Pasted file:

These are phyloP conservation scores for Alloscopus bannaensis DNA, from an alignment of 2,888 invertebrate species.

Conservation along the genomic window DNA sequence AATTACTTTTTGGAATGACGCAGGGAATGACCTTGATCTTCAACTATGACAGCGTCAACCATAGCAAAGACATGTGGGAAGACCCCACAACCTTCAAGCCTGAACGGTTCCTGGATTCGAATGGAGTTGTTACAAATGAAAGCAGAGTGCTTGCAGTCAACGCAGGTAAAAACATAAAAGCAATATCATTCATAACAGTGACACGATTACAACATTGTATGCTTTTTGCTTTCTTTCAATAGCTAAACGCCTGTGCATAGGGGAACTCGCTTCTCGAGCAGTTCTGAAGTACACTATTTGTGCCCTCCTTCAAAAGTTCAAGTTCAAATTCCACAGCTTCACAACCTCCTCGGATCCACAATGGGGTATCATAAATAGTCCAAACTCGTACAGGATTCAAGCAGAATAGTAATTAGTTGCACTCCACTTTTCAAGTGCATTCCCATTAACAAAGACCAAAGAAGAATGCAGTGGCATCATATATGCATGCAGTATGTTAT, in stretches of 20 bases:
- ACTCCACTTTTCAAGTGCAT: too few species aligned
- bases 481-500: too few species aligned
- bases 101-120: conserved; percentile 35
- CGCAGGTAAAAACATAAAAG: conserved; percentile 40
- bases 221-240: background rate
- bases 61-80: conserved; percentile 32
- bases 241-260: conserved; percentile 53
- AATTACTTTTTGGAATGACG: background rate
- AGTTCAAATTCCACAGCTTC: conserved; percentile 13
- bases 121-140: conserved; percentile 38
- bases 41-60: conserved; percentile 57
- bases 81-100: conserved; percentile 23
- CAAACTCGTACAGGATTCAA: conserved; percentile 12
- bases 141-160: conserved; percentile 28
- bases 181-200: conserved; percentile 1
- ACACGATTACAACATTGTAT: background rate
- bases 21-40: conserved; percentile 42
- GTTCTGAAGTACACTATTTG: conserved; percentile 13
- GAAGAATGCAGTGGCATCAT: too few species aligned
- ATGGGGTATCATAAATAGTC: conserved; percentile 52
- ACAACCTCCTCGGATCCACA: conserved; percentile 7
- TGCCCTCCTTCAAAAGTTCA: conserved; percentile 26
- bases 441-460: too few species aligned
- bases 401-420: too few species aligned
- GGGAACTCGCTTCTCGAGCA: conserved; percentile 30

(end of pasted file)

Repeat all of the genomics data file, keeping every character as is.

These are phyloP conservation scores for Alloscopus bannaensis DNA, from an alignment of 2,888 invertebrate species.

Conservation along the genomic window DNA sequence AATTACTTTTTGGAATGACGCAGGGAATGACCTTGATCTTCAACTATGACAGCGTCAACCATAGCAAAGACATGTGGGAAGACCCCACAACCTTCAAGCCTGAACGGTTCCTGGATTCGAATGGAGTTGTTACAAATGAAAGCAGAGTGCTTGCAGTCAACGCAGGTAAAAACATAAAAGCAATATCATTCATAACAGTGACACGATTACAACATTGTATGCTTTTTGCTTTCTTTCAATAGCTAAACGCCTGTGCATAGGGGAACTCGCTTCTCGAGCAGTTCTGAAGTACACTATTTGTGCCCTCCTTCAAAAGTTCAAGTTCAAATTCCACAGCTTCACAACCTCCTCGGATCCACAATGGGGTATCATAAATAGTCCAAACTCGTACAGGATTCAAGCAGAATAGTAATTAGTTGCACTCCACTTTTCAAGTGCATTCCCATTAACAAAGACCAAAGAAGAATGCAGTGGCATCATATATGCATGCAGTATGTTAT, in stretches of 20 bases:
- ACTCCACTTTTCAAGTGCAT: too few species aligned
- bases 481-500: too few species aligned
- bases 101-120: conserved; percentile 35
- CGCAGGTAAAAACATAAAAG: conserved; percentile 40
- bases 221-240: background rate
- bases 61-80: conserved; percentile 32
- bases 241-260: conserved; percentile 53
- AATTACTTTTTGGAATGACG: background rate
- AGTTCAAATTCCACAGCTTC: conserved; percentile 13
- bases 121-140: conserved; percentile 38
- bases 41-60: conserved; percentile 57
- bases 81-100: conserved; percentile 23
- CAAACTCGTACAGGATTCAA: conserved; percentile 12
- bases 141-160: conserved; percentile 28
- bases 181-200: conserved; percentile 1
- ACACGATTACAACATTGTAT: background rate
- bases 21-40: conserved; percentile 42
- GTTCTGAAGTACACTATTTG: conserved; percentile 13
- GAAGAATGCAGTGGCATCAT: too few species aligned
- ATGGGGTATCATAAATAGTC: conserved; percentile 52
- ACAACCTCCTCGGATCCACA: conserved; percentile 7
- TGCCCTCCTTCAAAAGTTCA: conserved; percentile 26
- bases 441-460: too few species aligned
- bases 401-420: too few species aligned
- GGGAACTCGCTTCTCGAGCA: conserved; percentile 30